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Diversification of Investor's Expertise in IPOs

Bourjade, Sylvain (2002): Diversification of Investor's Expertise in IPOs.

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Abstract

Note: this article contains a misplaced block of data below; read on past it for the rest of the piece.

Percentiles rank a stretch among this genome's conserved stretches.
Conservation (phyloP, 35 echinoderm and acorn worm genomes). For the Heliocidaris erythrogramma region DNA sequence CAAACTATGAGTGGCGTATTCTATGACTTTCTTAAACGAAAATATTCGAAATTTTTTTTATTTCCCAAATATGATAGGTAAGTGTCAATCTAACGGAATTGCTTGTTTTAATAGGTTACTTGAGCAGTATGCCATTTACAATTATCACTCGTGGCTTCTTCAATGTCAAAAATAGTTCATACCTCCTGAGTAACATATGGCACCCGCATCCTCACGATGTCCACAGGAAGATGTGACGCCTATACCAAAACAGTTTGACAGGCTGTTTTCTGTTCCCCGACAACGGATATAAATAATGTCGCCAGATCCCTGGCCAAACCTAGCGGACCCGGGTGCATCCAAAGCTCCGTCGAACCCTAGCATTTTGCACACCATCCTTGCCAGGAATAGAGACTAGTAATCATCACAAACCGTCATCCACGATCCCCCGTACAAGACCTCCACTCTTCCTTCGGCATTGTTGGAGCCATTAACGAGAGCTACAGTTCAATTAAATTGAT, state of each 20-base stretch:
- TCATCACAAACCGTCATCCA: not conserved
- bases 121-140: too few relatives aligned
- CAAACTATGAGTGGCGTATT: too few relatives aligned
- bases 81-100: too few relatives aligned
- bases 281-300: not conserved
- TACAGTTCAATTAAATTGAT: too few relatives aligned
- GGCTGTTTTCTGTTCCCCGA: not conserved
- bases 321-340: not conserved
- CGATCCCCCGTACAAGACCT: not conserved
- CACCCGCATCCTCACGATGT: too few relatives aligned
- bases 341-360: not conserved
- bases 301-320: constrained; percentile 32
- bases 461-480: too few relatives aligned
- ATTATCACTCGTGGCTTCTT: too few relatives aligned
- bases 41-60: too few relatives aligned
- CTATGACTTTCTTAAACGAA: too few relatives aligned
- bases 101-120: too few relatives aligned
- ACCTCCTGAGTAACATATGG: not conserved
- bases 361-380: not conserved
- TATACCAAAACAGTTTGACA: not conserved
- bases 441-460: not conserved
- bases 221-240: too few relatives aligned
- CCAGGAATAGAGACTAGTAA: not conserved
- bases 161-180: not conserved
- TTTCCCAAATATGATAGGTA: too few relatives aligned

In most Initial Public Offerings (IPO) in the world, the underwriter selects syndicate members and uses the information of their investors' clientele to set the offering price. The objective of this paper is to develop a model of the "book building" process in which the formation of the syndicate is an endogenous decision variable. More specifically, I will examine in which cases the lead underwriter will benefit from selecting syndicate members with different investors clientele characterized by a specific line of expertise. I model the fact that different investors have different lines of expertise in assuming that the uncertainty about the value of the shares has two dimensions. One may think about those two dimensions as information elicited from retail and institutional investors. Another interpretation may be that the first dimension is an industry-specific information and the second one, information from a local underwriter. A lead underwriter may also value both particular information about the issuer and indications of interest from key institutional investors coming from previous relationships of a syndicate member. In previous IPO's models with one dimensional uncertainty about the value of the shares, the underwriter must underprice shares to extract information from investors. Informational rents are therefore concealed to these investors in order to induce them to reveal their information and this results in underpricing. In this multi-dimensional context, I prove that it is not always optimal for the decision-maker to acquire all available information about the value of the shares. When deciding which syndicate's organization she wants to implement, the underwriter faces a trade off between the cost of extracting information and the informational efficiency. I show that it is optimal for the lead underwriter to select syndicate members having investors' clienteles with different lines of expertise when she faces a great informational problem, when she values more price accuracy, when the firm going public is more transparent, riskier, and when the capacity of the retail investors increases, which is consistent with the empirical evidence.

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